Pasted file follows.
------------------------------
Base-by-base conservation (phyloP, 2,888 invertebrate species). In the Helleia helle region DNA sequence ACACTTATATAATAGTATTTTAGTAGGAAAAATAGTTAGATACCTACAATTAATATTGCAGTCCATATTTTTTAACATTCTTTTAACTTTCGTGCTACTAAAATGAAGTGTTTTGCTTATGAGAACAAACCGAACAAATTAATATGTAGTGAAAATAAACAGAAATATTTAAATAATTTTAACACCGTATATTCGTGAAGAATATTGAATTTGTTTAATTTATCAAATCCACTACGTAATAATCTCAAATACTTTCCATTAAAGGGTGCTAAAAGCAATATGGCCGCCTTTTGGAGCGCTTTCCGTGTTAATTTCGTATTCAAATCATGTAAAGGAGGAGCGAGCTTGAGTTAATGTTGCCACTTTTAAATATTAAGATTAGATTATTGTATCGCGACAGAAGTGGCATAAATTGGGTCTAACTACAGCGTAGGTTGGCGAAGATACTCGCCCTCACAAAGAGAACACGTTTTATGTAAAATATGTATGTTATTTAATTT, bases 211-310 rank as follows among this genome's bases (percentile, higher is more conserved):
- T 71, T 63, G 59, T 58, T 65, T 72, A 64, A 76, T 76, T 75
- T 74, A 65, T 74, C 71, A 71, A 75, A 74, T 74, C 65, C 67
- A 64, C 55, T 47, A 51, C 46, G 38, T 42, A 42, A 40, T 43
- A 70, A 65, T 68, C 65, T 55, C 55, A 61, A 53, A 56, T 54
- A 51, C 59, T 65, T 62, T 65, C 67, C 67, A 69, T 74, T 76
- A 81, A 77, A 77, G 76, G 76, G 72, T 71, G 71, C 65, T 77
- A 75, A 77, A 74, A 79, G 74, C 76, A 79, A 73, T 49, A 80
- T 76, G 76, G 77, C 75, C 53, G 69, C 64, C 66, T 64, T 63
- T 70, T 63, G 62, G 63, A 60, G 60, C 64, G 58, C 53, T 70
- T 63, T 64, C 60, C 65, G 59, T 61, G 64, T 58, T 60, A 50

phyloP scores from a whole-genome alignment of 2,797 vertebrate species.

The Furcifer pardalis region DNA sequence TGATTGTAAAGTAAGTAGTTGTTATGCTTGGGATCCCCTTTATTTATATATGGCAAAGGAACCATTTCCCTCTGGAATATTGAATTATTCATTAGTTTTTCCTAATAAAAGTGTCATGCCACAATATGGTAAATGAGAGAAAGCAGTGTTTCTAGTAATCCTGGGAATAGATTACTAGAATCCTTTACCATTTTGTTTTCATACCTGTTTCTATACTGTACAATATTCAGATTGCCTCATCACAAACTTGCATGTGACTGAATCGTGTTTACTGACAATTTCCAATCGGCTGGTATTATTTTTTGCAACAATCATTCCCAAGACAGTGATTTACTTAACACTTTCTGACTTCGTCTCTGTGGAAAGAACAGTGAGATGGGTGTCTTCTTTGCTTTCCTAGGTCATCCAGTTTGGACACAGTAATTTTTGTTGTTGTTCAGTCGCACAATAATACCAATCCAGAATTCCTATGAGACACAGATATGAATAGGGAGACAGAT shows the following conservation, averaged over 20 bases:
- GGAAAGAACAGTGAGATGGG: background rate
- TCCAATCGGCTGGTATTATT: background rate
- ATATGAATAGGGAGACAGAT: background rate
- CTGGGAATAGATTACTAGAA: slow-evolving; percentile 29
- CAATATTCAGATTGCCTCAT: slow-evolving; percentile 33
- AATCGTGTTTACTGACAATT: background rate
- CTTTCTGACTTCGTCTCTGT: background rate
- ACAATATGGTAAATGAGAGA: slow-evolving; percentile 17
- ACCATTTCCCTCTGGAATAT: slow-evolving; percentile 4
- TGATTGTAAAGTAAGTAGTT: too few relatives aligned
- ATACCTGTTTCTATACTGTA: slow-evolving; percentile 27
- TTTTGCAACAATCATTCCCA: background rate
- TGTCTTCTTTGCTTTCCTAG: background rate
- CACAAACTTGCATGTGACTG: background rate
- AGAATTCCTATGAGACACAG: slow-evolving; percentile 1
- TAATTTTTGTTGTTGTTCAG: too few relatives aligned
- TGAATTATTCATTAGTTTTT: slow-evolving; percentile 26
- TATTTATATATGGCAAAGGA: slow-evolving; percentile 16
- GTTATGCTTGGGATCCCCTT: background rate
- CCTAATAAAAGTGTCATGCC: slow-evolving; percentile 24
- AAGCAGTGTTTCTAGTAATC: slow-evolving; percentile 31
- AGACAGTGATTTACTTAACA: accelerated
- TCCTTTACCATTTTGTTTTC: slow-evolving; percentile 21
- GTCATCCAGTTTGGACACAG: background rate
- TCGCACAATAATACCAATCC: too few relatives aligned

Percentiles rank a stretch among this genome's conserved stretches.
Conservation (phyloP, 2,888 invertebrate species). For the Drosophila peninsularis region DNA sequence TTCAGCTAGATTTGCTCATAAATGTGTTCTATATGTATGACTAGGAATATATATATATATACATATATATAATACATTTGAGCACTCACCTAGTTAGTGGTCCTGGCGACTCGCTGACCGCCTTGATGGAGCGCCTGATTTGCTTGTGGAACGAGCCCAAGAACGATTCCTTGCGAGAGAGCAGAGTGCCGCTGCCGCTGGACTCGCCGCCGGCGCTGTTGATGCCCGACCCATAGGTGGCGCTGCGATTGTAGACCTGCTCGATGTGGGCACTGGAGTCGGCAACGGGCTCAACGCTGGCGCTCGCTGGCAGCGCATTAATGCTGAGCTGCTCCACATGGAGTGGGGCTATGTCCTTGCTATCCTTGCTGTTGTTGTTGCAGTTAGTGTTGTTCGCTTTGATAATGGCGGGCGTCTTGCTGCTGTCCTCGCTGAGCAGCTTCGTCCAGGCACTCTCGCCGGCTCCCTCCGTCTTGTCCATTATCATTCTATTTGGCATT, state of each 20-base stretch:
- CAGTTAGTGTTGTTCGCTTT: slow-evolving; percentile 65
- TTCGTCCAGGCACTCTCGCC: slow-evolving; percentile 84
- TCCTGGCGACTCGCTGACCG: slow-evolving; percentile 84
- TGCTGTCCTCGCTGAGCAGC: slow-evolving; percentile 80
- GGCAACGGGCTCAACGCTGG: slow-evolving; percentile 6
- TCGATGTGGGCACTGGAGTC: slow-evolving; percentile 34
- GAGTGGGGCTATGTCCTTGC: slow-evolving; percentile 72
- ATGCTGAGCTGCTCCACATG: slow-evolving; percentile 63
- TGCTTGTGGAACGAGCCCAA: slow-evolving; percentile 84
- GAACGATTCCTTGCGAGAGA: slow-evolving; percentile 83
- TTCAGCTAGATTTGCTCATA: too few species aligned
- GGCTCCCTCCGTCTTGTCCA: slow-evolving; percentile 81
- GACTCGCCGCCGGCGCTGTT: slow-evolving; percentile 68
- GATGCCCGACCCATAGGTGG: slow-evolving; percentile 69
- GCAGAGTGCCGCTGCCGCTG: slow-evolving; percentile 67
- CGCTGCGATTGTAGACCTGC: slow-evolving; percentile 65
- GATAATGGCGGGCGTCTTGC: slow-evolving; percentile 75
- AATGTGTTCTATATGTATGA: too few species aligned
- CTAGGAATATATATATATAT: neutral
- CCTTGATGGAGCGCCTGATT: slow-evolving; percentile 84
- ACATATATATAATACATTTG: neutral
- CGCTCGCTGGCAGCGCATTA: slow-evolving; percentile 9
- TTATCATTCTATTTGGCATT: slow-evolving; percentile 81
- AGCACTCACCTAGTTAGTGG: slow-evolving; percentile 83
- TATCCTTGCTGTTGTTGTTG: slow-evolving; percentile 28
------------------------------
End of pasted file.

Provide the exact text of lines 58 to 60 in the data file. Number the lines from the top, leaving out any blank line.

- AATGTGTTCTATATGTATGA: too few species aligned
- CTAGGAATATATATATATAT: neutral
- CCTTGATGGAGCGCCTGATT: slow-evolving; percentile 84